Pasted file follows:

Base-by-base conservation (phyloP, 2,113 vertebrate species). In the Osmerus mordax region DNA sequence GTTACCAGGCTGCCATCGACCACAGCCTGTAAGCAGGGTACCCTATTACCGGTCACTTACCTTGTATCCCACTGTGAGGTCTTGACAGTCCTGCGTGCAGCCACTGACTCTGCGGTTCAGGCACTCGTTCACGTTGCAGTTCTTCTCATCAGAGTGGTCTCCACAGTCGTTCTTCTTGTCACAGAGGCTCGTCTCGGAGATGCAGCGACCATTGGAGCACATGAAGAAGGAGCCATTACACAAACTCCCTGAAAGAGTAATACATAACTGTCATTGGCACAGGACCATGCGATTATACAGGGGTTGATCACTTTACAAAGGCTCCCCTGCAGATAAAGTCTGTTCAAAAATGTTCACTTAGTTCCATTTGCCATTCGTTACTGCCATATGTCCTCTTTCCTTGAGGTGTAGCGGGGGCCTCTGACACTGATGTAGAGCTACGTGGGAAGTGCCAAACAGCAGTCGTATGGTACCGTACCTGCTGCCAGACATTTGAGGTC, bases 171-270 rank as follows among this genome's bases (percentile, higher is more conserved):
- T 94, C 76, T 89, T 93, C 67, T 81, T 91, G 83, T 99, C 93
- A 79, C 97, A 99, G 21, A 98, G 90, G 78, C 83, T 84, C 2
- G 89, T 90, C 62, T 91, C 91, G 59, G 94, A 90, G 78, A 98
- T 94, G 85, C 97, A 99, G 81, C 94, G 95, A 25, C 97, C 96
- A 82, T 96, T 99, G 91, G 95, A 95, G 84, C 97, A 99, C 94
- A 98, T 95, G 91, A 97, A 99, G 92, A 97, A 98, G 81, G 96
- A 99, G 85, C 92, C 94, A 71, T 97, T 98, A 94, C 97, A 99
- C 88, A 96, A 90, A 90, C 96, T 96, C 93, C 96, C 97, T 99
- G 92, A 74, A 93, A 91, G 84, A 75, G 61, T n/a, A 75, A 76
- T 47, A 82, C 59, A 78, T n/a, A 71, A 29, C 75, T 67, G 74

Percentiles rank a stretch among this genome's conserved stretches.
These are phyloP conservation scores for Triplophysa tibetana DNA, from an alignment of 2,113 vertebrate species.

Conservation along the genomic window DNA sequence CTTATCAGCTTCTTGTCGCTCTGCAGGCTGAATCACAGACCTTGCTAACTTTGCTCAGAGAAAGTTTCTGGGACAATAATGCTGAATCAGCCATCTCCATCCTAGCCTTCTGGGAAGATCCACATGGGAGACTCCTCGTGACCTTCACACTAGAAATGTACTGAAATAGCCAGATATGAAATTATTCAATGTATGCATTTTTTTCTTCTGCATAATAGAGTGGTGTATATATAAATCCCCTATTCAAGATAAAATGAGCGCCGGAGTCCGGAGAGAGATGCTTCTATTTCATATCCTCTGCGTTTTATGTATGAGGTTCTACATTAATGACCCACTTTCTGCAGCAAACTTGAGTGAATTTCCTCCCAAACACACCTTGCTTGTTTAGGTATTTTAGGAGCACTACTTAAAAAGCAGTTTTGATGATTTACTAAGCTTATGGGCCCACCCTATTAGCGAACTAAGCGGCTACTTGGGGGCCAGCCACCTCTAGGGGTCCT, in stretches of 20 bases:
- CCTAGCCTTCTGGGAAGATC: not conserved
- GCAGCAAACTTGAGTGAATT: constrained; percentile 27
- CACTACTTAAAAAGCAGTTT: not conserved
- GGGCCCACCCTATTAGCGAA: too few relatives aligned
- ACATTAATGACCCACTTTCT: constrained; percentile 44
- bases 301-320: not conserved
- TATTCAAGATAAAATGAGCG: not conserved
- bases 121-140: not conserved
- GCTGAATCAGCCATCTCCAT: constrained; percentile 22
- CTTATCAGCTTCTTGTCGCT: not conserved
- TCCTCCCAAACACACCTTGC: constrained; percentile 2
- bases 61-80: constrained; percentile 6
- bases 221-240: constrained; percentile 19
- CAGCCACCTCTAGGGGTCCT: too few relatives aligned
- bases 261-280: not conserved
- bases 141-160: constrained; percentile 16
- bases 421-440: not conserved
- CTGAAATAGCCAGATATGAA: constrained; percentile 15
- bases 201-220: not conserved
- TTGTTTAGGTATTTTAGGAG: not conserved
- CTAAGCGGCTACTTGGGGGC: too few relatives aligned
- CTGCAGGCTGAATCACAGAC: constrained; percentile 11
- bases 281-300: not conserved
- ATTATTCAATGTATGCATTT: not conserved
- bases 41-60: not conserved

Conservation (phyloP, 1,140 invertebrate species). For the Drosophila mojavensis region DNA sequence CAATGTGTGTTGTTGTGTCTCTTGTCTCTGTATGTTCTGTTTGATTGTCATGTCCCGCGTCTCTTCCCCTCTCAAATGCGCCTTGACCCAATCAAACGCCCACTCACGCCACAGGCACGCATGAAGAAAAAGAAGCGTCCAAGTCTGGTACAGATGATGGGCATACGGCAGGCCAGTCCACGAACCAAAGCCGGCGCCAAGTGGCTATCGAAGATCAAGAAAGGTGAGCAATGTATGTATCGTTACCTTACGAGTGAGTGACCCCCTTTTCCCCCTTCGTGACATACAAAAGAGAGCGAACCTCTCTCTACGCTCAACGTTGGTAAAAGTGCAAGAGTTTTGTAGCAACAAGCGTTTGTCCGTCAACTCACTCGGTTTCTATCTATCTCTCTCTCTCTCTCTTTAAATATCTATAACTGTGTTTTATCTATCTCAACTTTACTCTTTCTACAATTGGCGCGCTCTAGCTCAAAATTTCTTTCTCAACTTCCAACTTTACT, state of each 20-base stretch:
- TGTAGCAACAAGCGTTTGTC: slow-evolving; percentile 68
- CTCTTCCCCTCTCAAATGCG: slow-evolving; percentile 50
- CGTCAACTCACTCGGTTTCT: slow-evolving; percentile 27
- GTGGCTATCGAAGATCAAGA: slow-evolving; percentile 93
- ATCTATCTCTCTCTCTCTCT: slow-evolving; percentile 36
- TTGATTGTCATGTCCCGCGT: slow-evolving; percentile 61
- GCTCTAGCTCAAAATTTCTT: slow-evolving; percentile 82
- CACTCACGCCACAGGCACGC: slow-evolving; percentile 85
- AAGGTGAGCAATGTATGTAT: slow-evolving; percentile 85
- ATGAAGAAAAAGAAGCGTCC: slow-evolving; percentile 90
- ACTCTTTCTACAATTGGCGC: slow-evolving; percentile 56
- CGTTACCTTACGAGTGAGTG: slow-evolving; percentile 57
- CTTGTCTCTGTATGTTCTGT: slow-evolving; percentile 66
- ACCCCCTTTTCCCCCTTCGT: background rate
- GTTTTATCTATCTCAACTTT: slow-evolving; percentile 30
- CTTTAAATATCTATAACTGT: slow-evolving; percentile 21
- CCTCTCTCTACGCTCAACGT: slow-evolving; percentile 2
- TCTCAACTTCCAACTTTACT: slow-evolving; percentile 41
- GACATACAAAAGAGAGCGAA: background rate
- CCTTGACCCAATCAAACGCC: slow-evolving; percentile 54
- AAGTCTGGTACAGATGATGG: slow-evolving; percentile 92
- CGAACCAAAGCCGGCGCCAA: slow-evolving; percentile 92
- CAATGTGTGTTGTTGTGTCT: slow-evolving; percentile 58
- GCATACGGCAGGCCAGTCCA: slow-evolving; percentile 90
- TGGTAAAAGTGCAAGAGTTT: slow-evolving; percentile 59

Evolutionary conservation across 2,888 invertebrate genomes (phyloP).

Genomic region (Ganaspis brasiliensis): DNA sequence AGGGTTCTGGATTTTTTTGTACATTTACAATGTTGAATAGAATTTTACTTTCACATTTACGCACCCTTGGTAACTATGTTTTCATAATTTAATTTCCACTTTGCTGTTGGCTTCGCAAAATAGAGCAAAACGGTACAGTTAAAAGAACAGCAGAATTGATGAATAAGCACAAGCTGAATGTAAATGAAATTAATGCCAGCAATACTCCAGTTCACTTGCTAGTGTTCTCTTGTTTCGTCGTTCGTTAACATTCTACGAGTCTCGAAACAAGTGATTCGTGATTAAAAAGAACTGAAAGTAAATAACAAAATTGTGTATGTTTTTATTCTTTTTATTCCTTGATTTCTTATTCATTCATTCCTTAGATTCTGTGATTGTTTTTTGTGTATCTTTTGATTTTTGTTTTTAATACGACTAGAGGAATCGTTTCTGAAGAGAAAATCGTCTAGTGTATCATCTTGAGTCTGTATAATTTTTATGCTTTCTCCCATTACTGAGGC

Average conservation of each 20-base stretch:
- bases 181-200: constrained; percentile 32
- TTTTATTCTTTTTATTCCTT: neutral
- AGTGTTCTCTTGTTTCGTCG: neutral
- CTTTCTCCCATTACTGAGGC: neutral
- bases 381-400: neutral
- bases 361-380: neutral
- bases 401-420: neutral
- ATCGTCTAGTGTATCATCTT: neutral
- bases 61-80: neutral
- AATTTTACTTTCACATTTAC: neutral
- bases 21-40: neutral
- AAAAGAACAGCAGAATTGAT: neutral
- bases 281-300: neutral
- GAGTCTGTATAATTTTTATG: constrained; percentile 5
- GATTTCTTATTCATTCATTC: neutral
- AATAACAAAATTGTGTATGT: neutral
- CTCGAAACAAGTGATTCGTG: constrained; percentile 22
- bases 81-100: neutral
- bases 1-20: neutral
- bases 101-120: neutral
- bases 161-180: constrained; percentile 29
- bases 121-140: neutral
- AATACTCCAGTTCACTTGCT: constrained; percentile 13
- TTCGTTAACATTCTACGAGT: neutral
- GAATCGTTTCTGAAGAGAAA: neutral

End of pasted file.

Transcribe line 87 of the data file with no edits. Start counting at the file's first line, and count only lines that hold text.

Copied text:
- bases 1-20: neutral